Creating shared values between national team identity and global event brand equity
Woong Kwon (Hoseo University), Hyun-Woo Lee (Georgia Southern University), and YuKyoum Kim (Seoul National University) 2015, 43(2), 177–192
New Zealand, the home of Social Behavior and Personality for over 40 years now, last month played host to the ICC World Cup of Cricket. Along with cohosts Australia, New Zealand saw fourteen national teams compete for the World Cup trophy – with 93,000 attending the final between New Zealand and Australia, and estimates that potentially one billion watched television broadcasts of that match.
The same month as the tournament, SBP published research by Woong Kwon, Hyun-Woo Lee, and YuKyoum Kim, on the topic of national team identity and global event brand equity. One of their conclusions echoes the euphoria and hype that filled New Zealand as the national team raced to the finals: “direct effects of a successful team history were the most compelling in strengthening fan involvement and identification with the team” (p. 188). One former New Zealand cricket captain wrote that this global event made New Zealanders “fall in love with cricket all over again.” *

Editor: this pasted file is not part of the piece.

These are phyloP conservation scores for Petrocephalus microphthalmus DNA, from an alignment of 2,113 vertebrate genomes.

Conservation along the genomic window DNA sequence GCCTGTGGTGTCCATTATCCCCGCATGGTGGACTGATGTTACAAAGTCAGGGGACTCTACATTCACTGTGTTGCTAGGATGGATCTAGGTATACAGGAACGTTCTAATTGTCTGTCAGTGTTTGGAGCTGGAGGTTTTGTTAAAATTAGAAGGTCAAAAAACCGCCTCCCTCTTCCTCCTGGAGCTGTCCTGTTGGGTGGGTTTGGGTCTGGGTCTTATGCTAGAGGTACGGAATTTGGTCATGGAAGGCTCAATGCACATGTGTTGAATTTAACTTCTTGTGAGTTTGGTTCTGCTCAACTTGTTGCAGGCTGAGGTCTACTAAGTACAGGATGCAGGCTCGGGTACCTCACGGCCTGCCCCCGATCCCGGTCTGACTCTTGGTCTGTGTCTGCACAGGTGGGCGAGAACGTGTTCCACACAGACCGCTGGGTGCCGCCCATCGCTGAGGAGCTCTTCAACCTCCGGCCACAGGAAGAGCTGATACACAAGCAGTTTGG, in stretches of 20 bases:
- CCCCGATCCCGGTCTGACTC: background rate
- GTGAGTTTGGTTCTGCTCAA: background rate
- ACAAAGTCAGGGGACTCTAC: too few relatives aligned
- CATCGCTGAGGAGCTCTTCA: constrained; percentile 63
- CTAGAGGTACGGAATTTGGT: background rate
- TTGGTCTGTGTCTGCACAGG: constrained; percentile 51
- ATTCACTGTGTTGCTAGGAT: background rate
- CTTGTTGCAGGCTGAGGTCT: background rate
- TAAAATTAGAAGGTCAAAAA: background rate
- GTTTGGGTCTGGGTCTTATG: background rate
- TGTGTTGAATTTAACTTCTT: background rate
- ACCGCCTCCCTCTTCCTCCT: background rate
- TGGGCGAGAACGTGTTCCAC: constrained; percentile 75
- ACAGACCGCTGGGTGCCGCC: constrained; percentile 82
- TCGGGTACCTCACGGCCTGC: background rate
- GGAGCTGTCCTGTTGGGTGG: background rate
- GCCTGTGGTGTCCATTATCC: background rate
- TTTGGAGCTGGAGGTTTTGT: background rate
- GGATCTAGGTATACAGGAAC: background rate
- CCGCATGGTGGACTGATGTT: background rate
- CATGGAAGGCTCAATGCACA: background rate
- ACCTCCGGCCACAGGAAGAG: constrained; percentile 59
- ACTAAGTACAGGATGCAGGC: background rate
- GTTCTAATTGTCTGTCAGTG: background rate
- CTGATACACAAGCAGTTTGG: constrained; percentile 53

Kwon et al. elaborated on the relationships between local team identification, global marketing efforts, and creation of shared values, and showed how a successful global event could positively affect social bonds and create social psychological benefits. Their article will be useful for the organizers of future global sporting events, to create the kind of environment that is both economically profitable to the sport, and fosters unity and team identification in the local community – a feat that appears to have been pulled off beautifully in the sporting triumph that was the 2015 Cricket World Cup!
Note: the Editor does admit some bias regarding the game of cricket!
Alex Cheyne | Managing Editor
Social Behavior and Personality: an international journal